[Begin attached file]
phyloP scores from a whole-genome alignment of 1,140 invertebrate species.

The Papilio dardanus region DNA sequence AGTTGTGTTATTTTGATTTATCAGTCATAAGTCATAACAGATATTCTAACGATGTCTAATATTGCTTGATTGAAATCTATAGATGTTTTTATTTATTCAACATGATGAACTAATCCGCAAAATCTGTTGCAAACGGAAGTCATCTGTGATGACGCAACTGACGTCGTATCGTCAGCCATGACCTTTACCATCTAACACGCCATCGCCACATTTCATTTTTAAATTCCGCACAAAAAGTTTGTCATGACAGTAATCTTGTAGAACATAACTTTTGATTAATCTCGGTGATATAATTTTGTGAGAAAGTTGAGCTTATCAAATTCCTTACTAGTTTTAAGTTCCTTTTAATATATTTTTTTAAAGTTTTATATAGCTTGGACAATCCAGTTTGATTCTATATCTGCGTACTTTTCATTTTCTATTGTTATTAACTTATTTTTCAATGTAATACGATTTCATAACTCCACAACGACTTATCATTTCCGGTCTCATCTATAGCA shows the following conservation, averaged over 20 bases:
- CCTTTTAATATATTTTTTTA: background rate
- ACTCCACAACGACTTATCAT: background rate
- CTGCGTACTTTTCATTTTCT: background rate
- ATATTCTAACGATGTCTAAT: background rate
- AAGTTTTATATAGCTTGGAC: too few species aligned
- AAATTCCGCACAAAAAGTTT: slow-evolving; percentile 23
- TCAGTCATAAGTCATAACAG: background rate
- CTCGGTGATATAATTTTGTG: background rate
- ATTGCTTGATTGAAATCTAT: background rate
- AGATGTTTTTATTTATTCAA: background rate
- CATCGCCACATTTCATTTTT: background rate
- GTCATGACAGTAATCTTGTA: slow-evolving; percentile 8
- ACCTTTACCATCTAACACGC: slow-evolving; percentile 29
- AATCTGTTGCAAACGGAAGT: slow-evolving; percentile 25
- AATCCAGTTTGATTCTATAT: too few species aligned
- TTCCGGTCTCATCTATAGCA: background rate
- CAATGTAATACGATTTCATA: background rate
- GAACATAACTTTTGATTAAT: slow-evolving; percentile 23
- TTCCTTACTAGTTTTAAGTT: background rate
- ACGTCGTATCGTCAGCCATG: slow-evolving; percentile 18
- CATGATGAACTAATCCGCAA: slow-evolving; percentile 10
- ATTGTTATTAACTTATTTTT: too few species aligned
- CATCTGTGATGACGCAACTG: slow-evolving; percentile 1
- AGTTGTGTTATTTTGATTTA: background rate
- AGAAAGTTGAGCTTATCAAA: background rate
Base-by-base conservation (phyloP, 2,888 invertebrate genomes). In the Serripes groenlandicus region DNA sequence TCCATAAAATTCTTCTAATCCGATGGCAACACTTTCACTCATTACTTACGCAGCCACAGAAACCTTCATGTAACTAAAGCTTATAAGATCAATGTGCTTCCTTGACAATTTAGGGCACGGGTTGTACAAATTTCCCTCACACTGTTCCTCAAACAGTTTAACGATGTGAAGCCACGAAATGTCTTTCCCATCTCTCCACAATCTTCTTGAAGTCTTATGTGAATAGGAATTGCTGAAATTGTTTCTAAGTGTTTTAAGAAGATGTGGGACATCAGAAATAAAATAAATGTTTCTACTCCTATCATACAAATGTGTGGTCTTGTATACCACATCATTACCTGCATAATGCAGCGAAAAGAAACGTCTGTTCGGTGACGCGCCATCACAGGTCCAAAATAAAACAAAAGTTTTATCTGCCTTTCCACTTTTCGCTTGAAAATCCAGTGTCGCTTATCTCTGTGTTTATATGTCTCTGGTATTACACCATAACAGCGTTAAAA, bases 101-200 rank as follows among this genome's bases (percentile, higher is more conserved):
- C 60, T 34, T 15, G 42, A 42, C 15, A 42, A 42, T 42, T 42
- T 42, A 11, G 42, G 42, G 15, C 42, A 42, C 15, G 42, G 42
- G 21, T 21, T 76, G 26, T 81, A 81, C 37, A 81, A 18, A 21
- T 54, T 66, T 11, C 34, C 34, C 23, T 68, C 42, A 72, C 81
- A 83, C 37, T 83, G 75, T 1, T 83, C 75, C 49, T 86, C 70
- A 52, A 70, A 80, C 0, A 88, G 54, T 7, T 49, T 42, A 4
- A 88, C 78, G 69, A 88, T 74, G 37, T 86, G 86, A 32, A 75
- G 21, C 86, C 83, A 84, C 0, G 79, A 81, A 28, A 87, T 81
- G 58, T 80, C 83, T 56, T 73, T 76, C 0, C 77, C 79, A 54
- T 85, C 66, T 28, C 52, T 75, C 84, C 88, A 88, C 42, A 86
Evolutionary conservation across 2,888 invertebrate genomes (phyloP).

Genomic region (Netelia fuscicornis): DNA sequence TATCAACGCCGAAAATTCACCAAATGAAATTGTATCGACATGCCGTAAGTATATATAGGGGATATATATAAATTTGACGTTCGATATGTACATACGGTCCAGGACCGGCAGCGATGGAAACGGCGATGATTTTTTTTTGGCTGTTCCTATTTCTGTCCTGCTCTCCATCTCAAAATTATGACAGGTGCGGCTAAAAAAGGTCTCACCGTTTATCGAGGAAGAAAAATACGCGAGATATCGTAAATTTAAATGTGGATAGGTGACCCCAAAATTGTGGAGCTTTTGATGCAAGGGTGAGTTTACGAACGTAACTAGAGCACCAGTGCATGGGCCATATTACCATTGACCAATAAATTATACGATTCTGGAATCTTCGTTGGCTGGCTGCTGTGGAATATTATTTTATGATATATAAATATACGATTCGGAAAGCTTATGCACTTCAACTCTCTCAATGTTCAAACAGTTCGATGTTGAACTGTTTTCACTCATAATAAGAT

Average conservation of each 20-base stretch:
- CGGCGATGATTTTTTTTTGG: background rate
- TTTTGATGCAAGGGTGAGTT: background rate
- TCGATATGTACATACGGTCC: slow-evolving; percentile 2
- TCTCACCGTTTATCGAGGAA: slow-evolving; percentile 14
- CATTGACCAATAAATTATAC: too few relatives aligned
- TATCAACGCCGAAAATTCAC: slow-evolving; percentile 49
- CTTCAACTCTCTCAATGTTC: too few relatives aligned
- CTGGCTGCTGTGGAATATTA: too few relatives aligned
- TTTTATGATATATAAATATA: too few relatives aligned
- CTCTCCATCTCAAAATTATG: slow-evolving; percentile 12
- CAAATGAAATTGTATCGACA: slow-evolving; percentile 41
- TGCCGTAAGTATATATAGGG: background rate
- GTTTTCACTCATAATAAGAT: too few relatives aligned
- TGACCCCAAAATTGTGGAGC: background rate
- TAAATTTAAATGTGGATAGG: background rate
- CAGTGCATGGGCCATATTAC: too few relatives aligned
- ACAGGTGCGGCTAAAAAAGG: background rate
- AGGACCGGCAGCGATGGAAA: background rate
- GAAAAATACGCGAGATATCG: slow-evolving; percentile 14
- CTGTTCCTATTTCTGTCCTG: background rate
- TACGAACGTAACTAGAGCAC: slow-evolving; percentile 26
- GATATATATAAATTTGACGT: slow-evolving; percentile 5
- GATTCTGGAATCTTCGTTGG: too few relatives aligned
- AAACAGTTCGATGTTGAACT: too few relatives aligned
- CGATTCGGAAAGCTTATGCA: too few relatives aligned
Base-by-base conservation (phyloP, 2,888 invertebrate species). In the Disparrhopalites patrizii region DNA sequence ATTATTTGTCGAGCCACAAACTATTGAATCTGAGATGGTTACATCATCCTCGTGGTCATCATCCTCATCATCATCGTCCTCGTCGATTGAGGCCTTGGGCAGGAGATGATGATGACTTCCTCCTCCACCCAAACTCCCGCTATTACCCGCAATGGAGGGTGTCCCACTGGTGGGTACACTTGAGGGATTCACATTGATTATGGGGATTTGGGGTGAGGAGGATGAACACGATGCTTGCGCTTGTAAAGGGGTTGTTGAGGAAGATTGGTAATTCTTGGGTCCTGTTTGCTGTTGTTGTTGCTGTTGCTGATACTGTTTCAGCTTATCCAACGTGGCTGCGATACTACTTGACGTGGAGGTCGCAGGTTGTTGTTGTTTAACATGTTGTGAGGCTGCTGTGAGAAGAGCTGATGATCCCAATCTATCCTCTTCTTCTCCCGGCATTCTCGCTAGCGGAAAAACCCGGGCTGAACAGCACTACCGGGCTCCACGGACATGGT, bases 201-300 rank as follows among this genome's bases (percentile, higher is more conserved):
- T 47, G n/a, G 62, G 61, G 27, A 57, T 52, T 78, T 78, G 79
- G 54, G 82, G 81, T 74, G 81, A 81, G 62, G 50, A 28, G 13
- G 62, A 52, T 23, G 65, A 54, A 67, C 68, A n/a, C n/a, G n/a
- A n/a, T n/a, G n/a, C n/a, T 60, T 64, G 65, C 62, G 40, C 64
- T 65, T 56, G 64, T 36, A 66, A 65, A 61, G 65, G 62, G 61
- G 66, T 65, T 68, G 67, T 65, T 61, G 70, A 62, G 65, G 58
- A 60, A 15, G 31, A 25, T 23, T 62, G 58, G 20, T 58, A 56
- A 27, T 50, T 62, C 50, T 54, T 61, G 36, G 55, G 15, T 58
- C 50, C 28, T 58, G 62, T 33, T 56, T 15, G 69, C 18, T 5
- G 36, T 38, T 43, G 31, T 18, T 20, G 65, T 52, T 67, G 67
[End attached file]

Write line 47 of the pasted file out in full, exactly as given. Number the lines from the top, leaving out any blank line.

- TATCAACGCCGAAAATTCAC: slow-evolving; percentile 49